By working withthe land, people in Aboriginal communities developed an intimate relationship, not just with the land, but with each other.
In a completely different context, people in Ashington worked together to shape and manage the land in their native North East through mining.
They developed a shared sense of identity and purpose around which to base their relationships with each other and other communities.
In both cases, by working together with some measure of equality, solidarity and non-domination within groups, they ensured that events were largely comprehensible, challenges manageable and activity meaningful.
Breaking the active, everyday engagement between people and their land, through colonial dispossession in Australia and the closure of the mines in the North East of England, meant that some of the cultural resources that had been essential means of upholding communities in their particular circumstances were lost.
Aboriginal Australians, dealing with often harsh natural environments, developed forceful forms of responsibility sharing within kin or family units.
Having an entitlement to a share of goods within networks meant that unpredictable elements of the environment were made more comprehensible, bearable and manageable.
And emphasising that people had an obligation to share meant that they could not hold the recipients of goods beholden or indebted, underscoring a sense of equality and solidarity.
It is claimed, as a result, that there is no Aboriginal phrase for ‘gratitude’, with a notion of business being completed or ‘over’ in its place.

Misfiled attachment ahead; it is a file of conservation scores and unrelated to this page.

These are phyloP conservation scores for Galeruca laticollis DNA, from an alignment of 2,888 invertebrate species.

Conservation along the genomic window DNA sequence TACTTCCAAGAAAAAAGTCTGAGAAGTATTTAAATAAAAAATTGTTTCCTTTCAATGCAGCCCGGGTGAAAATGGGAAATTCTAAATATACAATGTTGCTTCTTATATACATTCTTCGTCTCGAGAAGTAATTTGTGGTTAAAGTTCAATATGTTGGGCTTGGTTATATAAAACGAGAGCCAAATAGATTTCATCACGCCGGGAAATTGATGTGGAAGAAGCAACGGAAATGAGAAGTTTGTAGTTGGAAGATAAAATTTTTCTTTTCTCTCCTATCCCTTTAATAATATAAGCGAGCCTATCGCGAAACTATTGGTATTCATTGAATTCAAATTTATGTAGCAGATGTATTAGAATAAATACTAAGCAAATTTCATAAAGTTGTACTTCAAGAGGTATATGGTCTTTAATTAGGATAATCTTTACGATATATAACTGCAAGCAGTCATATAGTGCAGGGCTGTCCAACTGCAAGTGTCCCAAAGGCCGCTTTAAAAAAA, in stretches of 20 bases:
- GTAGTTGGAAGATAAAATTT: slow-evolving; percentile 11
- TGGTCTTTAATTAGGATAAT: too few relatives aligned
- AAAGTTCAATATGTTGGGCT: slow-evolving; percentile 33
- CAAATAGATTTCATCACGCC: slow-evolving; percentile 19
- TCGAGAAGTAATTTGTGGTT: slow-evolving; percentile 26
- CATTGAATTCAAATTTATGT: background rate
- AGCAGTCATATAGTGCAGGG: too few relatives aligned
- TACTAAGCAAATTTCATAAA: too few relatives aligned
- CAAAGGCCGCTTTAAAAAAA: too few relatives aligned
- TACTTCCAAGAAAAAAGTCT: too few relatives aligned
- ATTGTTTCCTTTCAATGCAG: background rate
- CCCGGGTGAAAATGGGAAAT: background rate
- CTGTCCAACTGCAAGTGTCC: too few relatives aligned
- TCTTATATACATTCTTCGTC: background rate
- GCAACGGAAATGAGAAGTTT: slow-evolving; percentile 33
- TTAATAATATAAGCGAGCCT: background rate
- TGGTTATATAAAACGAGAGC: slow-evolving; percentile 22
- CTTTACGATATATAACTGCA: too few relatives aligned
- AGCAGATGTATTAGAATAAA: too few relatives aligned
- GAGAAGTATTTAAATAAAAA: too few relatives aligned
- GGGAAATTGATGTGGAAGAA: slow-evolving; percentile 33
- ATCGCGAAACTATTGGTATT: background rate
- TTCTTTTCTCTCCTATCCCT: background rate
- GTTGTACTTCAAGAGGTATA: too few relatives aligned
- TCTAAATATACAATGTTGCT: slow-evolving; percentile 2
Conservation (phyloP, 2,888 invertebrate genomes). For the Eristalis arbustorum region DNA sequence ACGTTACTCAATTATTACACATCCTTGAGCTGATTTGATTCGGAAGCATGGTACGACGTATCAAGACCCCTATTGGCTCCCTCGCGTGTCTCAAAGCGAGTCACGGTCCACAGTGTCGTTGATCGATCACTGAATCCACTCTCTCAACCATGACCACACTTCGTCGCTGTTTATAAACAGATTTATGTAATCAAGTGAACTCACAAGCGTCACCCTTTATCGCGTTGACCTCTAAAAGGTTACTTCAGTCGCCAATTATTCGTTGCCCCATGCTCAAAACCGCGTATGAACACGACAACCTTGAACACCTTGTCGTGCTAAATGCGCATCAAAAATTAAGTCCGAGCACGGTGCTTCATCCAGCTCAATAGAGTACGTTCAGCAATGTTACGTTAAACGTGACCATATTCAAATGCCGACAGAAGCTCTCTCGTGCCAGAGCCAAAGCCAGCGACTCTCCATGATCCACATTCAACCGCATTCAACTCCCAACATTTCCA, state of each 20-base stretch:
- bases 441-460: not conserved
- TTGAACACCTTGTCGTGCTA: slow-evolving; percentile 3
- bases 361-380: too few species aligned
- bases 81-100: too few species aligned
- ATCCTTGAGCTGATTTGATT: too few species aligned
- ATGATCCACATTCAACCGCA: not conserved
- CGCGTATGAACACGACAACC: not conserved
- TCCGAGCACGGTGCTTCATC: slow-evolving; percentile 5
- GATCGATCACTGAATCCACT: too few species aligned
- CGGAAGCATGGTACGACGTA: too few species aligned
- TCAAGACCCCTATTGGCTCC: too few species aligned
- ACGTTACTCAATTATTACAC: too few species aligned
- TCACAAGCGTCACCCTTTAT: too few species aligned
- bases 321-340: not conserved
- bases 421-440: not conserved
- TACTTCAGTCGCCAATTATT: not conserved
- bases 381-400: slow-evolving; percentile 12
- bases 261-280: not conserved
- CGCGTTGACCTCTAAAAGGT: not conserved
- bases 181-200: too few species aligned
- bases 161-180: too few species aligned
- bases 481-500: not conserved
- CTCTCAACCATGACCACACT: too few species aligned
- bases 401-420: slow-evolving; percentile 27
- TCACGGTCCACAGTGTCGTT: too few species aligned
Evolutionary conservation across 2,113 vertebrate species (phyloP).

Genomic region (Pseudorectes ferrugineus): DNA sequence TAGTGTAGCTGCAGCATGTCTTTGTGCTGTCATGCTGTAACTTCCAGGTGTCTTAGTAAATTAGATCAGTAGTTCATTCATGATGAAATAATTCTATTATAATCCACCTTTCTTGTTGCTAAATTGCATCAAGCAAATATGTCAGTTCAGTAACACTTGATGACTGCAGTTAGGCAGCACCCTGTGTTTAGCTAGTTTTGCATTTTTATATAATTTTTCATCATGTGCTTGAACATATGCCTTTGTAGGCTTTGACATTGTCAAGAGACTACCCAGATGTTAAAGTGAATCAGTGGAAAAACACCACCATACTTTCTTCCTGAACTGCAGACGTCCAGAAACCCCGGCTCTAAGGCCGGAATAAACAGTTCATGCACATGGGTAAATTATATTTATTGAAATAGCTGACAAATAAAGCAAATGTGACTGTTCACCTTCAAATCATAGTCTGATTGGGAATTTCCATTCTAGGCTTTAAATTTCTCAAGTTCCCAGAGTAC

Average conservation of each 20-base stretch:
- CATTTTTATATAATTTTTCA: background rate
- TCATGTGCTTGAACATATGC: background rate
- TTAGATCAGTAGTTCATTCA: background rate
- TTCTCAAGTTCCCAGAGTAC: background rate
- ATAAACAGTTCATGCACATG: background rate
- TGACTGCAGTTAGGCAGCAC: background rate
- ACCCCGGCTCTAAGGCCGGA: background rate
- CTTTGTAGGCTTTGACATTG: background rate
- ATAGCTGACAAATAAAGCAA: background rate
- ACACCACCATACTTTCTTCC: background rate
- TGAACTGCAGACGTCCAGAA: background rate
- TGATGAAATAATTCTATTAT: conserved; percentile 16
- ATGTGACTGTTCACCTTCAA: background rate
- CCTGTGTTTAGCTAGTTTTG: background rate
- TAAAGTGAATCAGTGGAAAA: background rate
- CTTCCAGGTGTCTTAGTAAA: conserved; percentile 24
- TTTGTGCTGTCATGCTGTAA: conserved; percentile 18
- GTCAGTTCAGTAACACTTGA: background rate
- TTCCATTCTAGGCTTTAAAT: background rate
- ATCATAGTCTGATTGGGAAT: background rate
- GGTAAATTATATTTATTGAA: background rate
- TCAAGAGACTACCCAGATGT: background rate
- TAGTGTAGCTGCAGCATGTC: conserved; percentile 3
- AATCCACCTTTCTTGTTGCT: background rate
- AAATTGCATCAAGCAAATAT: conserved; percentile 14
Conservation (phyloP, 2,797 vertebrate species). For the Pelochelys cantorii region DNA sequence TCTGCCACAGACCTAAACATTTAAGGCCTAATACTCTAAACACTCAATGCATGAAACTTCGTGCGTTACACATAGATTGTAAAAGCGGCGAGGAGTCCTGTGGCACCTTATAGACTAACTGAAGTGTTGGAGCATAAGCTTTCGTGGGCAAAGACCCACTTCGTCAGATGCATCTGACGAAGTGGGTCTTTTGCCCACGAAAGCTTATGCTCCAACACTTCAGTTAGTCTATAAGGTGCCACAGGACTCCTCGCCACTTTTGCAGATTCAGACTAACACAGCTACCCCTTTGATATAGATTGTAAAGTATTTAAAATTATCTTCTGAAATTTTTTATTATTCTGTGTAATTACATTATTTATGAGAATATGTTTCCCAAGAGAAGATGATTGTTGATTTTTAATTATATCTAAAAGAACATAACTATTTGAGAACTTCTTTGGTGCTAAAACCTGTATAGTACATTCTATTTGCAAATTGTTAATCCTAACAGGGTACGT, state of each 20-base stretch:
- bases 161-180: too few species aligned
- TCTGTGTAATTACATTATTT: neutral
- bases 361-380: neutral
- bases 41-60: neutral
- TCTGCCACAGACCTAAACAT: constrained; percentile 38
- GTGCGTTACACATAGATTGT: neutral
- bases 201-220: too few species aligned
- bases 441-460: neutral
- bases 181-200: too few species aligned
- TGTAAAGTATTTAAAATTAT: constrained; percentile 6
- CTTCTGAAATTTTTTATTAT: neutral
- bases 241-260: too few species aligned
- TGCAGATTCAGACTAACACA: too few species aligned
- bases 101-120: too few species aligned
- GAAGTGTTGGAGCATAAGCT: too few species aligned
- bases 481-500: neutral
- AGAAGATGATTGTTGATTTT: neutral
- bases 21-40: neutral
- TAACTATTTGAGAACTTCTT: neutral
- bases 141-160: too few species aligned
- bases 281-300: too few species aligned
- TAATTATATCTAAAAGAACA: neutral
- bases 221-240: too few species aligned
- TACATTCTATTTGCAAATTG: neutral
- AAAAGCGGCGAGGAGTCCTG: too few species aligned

In Northumberland, the feudal system from which Ashington gradually emerged was brutally hierarchical, with generations of Northumbrians perpetually beholden to wealthy landowners and, subsequently, mine owners for their very existence.
Given that background, the traditional reluctance of people in places like Ashington to enter into debt is understandable.
People, particularly of our grandparents’ generation, often preferred not to eat than to take on debts which would leave them subject to the power and unpredictable whims of individuals and institutions.
In place of this, credit unions, building societies and social clubs were developed in which people, scraping together resources, felt that they were engaging constructively as equals to mitigate and manage unpredictable parts of their lives.
But since the link with the land has been lost, and people have been moved onto welfare systems grounded on often demeaning notions of indebtedness or pushed into precarious forms of employment, people’s well-being has decreased.
In an era of so-called ‘Big Society’ and the ‘well-being agenda’, we ought to remember that the links with the land and the related ‘resistance resources’ were systematically undermined because they were threatening to various powerful interests and agendas.
For communities to restore coherence, they need to work with one another across radical difference to present alternatives to these moribund approaches. The work has just begun.